Cost of solar panels drops--but tax breaks dip too


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The average cost of solar photovoltaic power systems in the U.S. plunged more than 30% from 1998 to 2008, with a 4% drop between 2007 and 2008, according to a new report from the Lawrence Berkeley National Laboratory.

But a simultaneous drop in total after-tax incentives for photovoltaics from 2007 to 2008 resulted in a slight rise in net installed cost, according to the lab, which is run by the Department of Energy.


Overall net costs for residential solar systems were up 1% in 2008 compared with the previous year, averaging $5.40 per watt. Costs for commercial photovoltaics averaged $4.20 per watt, a 5% increase from 2007.

After-tax incentives for residential systems were at a historic low of $2.90 per watt in 2008, while incentives for commercial photovoltaics were at $4 per watt, down slightly from the 2006 peak.

But excluding the incentives, installation costs dropped recently after a multi-year plateau due to the solar industry’s expanded manufacturing capacity and the pressures of the financial crisis.

The early end of the decline, from 1998 through 2007, was caused by shrinking costs of labor, marketing, overhead, etc.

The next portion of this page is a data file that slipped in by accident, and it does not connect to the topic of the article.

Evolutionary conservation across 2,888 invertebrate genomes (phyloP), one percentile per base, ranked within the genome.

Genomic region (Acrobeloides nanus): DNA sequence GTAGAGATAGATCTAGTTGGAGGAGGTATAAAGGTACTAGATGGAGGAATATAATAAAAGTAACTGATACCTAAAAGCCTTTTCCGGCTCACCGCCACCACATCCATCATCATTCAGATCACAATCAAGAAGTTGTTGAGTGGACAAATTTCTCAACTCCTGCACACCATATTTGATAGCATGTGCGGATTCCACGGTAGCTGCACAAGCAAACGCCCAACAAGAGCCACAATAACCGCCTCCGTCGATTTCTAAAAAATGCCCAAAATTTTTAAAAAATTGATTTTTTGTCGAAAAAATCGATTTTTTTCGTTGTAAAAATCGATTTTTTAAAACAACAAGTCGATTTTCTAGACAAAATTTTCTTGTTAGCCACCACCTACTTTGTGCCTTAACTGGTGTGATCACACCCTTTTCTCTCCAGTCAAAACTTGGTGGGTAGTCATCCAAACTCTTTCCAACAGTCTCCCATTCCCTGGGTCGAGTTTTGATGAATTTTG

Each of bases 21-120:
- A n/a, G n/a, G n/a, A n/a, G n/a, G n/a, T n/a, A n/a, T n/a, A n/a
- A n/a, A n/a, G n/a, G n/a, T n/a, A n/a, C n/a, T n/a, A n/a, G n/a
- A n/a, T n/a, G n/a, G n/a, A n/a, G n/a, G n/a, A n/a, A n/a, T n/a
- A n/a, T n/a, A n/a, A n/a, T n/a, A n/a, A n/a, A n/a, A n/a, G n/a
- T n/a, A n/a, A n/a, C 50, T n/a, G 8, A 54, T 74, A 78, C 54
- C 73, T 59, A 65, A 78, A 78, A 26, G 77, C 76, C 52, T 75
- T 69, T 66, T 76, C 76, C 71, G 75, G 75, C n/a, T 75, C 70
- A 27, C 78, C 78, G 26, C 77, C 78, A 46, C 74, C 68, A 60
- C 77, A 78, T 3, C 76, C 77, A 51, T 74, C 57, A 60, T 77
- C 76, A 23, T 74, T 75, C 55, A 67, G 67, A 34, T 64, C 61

The Berkeley Lab study considered 52,000 photovoltaic systems in 16 states. The average cost of installation dropped from $10.80 per watt in 1998 to $7.50 per watt in 2008, or a reduction of 3.6% per year.

Small residential solar systems completed in 2008, producing less than 2 kilowatts, cost an average of $9.20 per watt, while large commercial photovoltaics producing between 500 to 700 kilowatts averaged $6.50 per watt.


The cost of going solar varies widely across states. For systems producing less than 10 kilowatts that were completed in 2008, costs range from a low of $7.30 per watt in Arizona, to a high of $9.90 per watt in Pennsylvania and Ohio. California’s average is $8.20 per watt.

But the report suggests that costs could be driven even lower through large-scale implementation.

-- Tiffany Hsu